The Response of Corporate Dividend Policy to The Abolition of Tax Credit in the United Kingdom (U.K.)
The objective of this study is to examine whether the aggregate dividend payment changes following the 1997 abolition of the tax credit. Using aggregate data in time series from 1974 to 1999, this study finds that the percentage of forecast error in Lintner’s model does not change significantly between the pre- and post-abolition periods. Hence, there is no evidence that aggregate dividend payment decreases following the abolition of tax credit. This could be interpreted that the aggregate sample of U.K. firms indicates a little intention of changing their dividend policies in response to the abolition of tax credit.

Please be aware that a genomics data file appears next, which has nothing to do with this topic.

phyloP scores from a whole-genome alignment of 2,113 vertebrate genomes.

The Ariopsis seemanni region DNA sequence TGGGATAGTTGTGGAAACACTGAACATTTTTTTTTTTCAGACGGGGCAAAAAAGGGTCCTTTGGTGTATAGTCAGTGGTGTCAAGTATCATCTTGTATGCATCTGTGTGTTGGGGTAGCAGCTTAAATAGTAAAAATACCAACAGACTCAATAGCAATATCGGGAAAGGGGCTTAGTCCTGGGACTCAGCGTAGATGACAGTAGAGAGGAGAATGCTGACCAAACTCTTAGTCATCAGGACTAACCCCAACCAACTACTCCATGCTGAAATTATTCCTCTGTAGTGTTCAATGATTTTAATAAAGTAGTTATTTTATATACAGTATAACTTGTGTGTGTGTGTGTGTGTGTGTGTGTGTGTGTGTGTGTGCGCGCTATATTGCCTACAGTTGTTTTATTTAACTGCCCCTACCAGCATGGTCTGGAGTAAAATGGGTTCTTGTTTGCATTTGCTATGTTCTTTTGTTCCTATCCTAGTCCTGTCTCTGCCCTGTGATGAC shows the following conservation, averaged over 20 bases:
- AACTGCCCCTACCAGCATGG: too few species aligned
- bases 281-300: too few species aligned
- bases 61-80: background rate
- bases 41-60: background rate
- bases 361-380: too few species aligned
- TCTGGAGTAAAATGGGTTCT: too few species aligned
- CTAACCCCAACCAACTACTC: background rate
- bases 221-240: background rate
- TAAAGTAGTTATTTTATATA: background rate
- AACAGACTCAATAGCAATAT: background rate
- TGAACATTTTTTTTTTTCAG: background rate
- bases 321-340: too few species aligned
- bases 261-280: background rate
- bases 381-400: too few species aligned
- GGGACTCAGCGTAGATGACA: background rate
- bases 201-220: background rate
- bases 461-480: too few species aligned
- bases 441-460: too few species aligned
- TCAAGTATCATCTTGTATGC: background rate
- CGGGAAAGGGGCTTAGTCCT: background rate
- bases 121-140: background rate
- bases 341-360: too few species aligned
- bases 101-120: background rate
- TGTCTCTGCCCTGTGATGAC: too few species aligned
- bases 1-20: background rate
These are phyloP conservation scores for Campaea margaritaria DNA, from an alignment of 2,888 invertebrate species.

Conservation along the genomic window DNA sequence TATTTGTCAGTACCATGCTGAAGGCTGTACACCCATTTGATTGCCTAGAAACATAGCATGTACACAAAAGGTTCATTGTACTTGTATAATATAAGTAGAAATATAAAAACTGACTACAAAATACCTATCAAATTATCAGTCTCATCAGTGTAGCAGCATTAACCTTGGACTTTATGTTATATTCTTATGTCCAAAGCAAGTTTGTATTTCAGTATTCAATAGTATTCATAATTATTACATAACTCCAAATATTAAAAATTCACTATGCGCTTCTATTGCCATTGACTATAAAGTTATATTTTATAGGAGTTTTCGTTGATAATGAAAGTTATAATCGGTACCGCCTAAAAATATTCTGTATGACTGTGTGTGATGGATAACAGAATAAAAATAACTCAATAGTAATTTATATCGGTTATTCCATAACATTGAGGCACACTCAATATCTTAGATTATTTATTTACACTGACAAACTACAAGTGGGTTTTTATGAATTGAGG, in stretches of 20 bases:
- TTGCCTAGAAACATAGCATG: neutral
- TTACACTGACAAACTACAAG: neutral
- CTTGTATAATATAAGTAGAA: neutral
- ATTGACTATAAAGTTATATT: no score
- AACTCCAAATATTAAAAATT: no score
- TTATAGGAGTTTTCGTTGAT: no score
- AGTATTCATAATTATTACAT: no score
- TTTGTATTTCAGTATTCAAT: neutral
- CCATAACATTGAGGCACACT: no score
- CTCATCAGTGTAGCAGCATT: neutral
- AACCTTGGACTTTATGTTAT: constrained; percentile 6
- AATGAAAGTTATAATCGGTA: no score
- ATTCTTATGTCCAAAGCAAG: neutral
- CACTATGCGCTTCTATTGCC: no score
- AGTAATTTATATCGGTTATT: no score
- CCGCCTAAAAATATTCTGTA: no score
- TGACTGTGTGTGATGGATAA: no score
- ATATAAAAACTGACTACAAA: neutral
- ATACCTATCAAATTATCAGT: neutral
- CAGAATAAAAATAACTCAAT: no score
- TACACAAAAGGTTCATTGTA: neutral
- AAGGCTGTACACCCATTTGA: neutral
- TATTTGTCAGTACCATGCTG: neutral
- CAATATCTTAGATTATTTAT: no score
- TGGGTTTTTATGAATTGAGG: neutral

This study also investigates whether individual U.K. companies respond to the 1997 abolition of tax-credit. The test results show that the majority of companies in the sample do not change their dividend policies after the abolition of tax credit. It is possible that companies are reluctant to cut their dividend payment since the existing dividend payout could be sustained in the long-run. They also avoid sending negative signals to the market. Thus, companies typically chose to keep a dividend level relatively stable following the tax change in 1997. Only the minority of the U.K. companies experience a decline in their dividend payment. This evidence supports the hypothesis that the abolition of tax credit on dividends results in a decrease in aggregate dividend payment in order to satisfy a tax clientele.
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